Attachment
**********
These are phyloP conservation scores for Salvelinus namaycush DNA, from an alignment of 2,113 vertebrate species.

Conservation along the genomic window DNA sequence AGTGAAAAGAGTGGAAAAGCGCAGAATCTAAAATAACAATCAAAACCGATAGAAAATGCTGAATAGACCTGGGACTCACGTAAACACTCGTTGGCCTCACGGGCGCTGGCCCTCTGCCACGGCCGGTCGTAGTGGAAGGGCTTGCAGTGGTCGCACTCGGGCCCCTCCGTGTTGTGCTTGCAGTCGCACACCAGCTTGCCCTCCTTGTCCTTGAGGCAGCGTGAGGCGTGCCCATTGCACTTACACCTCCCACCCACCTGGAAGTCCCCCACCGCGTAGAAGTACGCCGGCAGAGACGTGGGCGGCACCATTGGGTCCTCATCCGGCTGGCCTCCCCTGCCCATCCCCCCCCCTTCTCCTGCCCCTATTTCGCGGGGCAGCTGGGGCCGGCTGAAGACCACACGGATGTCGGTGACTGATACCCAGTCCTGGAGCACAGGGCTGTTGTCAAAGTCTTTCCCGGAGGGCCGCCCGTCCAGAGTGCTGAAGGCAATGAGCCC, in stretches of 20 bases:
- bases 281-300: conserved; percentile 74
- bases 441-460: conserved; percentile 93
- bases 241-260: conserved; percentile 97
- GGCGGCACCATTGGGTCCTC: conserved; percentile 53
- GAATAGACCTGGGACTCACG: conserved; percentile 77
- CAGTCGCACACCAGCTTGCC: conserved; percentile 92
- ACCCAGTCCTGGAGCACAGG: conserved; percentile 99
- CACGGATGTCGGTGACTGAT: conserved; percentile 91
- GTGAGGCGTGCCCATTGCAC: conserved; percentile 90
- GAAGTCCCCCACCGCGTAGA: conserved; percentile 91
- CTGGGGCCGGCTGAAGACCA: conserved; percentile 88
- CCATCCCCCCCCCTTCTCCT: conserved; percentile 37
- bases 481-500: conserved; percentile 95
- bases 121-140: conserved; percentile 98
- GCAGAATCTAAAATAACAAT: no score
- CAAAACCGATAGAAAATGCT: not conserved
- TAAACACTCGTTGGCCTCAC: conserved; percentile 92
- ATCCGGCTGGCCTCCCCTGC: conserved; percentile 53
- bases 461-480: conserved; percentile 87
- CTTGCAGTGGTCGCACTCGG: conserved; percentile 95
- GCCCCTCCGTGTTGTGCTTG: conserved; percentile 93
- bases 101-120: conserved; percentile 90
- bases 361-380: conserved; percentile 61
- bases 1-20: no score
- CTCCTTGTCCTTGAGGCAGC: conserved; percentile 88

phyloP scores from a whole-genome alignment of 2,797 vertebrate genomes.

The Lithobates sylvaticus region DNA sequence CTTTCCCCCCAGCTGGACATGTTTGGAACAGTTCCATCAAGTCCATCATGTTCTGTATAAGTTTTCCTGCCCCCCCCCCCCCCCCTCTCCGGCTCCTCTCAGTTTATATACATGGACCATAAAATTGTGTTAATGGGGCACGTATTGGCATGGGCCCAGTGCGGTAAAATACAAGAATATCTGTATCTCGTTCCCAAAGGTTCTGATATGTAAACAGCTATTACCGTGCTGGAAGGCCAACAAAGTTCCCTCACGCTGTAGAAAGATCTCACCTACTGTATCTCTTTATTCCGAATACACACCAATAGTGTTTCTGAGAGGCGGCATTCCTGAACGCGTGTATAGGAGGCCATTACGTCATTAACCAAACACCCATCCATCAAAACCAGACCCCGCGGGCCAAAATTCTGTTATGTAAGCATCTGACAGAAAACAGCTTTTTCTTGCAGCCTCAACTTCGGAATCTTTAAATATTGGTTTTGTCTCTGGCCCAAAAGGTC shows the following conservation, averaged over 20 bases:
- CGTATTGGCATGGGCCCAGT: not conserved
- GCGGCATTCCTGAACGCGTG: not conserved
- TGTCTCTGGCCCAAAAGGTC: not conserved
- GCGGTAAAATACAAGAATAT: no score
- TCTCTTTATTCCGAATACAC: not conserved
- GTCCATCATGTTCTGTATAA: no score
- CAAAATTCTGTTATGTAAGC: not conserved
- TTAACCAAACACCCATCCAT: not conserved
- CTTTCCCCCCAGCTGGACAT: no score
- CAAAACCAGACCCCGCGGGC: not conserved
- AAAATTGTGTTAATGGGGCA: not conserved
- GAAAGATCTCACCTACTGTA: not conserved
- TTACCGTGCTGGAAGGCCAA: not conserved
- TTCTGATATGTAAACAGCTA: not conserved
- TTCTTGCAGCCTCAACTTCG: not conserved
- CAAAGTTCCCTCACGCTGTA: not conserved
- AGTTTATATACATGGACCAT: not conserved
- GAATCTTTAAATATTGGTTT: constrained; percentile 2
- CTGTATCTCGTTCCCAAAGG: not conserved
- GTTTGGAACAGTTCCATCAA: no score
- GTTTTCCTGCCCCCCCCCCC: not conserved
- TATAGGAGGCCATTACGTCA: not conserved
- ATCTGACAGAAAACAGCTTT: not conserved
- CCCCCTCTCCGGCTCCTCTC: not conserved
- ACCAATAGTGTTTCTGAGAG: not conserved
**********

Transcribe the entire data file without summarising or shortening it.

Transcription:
These are phyloP conservation scores for Salvelinus namaycush DNA, from an alignment of 2,113 vertebrate species.

Conservation along the genomic window DNA sequence AGTGAAAAGAGTGGAAAAGCGCAGAATCTAAAATAACAATCAAAACCGATAGAAAATGCTGAATAGACCTGGGACTCACGTAAACACTCGTTGGCCTCACGGGCGCTGGCCCTCTGCCACGGCCGGTCGTAGTGGAAGGGCTTGCAGTGGTCGCACTCGGGCCCCTCCGTGTTGTGCTTGCAGTCGCACACCAGCTTGCCCTCCTTGTCCTTGAGGCAGCGTGAGGCGTGCCCATTGCACTTACACCTCCCACCCACCTGGAAGTCCCCCACCGCGTAGAAGTACGCCGGCAGAGACGTGGGCGGCACCATTGGGTCCTCATCCGGCTGGCCTCCCCTGCCCATCCCCCCCCCTTCTCCTGCCCCTATTTCGCGGGGCAGCTGGGGCCGGCTGAAGACCACACGGATGTCGGTGACTGATACCCAGTCCTGGAGCACAGGGCTGTTGTCAAAGTCTTTCCCGGAGGGCCGCCCGTCCAGAGTGCTGAAGGCAATGAGCCC, in stretches of 20 bases:
- bases 281-300: conserved; percentile 74
- bases 441-460: conserved; percentile 93
- bases 241-260: conserved; percentile 97
- GGCGGCACCATTGGGTCCTC: conserved; percentile 53
- GAATAGACCTGGGACTCACG: conserved; percentile 77
- CAGTCGCACACCAGCTTGCC: conserved; percentile 92
- ACCCAGTCCTGGAGCACAGG: conserved; percentile 99
- CACGGATGTCGGTGACTGAT: conserved; percentile 91
- GTGAGGCGTGCCCATTGCAC: conserved; percentile 90
- GAAGTCCCCCACCGCGTAGA: conserved; percentile 91
- CTGGGGCCGGCTGAAGACCA: conserved; percentile 88
- CCATCCCCCCCCCTTCTCCT: conserved; percentile 37
- bases 481-500: conserved; percentile 95
- bases 121-140: conserved; percentile 98
- GCAGAATCTAAAATAACAAT: no score
- CAAAACCGATAGAAAATGCT: not conserved
- TAAACACTCGTTGGCCTCAC: conserved; percentile 92
- ATCCGGCTGGCCTCCCCTGC: conserved; percentile 53
- bases 461-480: conserved; percentile 87
- CTTGCAGTGGTCGCACTCGG: conserved; percentile 95
- GCCCCTCCGTGTTGTGCTTG: conserved; percentile 93
- bases 101-120: conserved; percentile 90
- bases 361-380: conserved; percentile 61
- bases 1-20: no score
- CTCCTTGTCCTTGAGGCAGC: conserved; percentile 88

phyloP scores from a whole-genome alignment of 2,797 vertebrate genomes.

The Lithobates sylvaticus region DNA sequence CTTTCCCCCCAGCTGGACATGTTTGGAACAGTTCCATCAAGTCCATCATGTTCTGTATAAGTTTTCCTGCCCCCCCCCCCCCCCCTCTCCGGCTCCTCTCAGTTTATATACATGGACCATAAAATTGTGTTAATGGGGCACGTATTGGCATGGGCCCAGTGCGGTAAAATACAAGAATATCTGTATCTCGTTCCCAAAGGTTCTGATATGTAAACAGCTATTACCGTGCTGGAAGGCCAACAAAGTTCCCTCACGCTGTAGAAAGATCTCACCTACTGTATCTCTTTATTCCGAATACACACCAATAGTGTTTCTGAGAGGCGGCATTCCTGAACGCGTGTATAGGAGGCCATTACGTCATTAACCAAACACCCATCCATCAAAACCAGACCCCGCGGGCCAAAATTCTGTTATGTAAGCATCTGACAGAAAACAGCTTTTTCTTGCAGCCTCAACTTCGGAATCTTTAAATATTGGTTTTGTCTCTGGCCCAAAAGGTC shows the following conservation, averaged over 20 bases:
- CGTATTGGCATGGGCCCAGT: not conserved
- GCGGCATTCCTGAACGCGTG: not conserved
- TGTCTCTGGCCCAAAAGGTC: not conserved
- GCGGTAAAATACAAGAATAT: no score
- TCTCTTTATTCCGAATACAC: not conserved
- GTCCATCATGTTCTGTATAA: no score
- CAAAATTCTGTTATGTAAGC: not conserved
- TTAACCAAACACCCATCCAT: not conserved
- CTTTCCCCCCAGCTGGACAT: no score
- CAAAACCAGACCCCGCGGGC: not conserved
- AAAATTGTGTTAATGGGGCA: not conserved
- GAAAGATCTCACCTACTGTA: not conserved
- TTACCGTGCTGGAAGGCCAA: not conserved
- TTCTGATATGTAAACAGCTA: not conserved
- TTCTTGCAGCCTCAACTTCG: not conserved
- CAAAGTTCCCTCACGCTGTA: not conserved
- AGTTTATATACATGGACCAT: not conserved
- GAATCTTTAAATATTGGTTT: constrained; percentile 2
- CTGTATCTCGTTCCCAAAGG: not conserved
- GTTTGGAACAGTTCCATCAA: no score
- GTTTTCCTGCCCCCCCCCCC: not conserved
- TATAGGAGGCCATTACGTCA: not conserved
- ATCTGACAGAAAACAGCTTT: not conserved
- CCCCCTCTCCGGCTCCTCTC: not conserved
- ACCAATAGTGTTTCTGAGAG: not conserved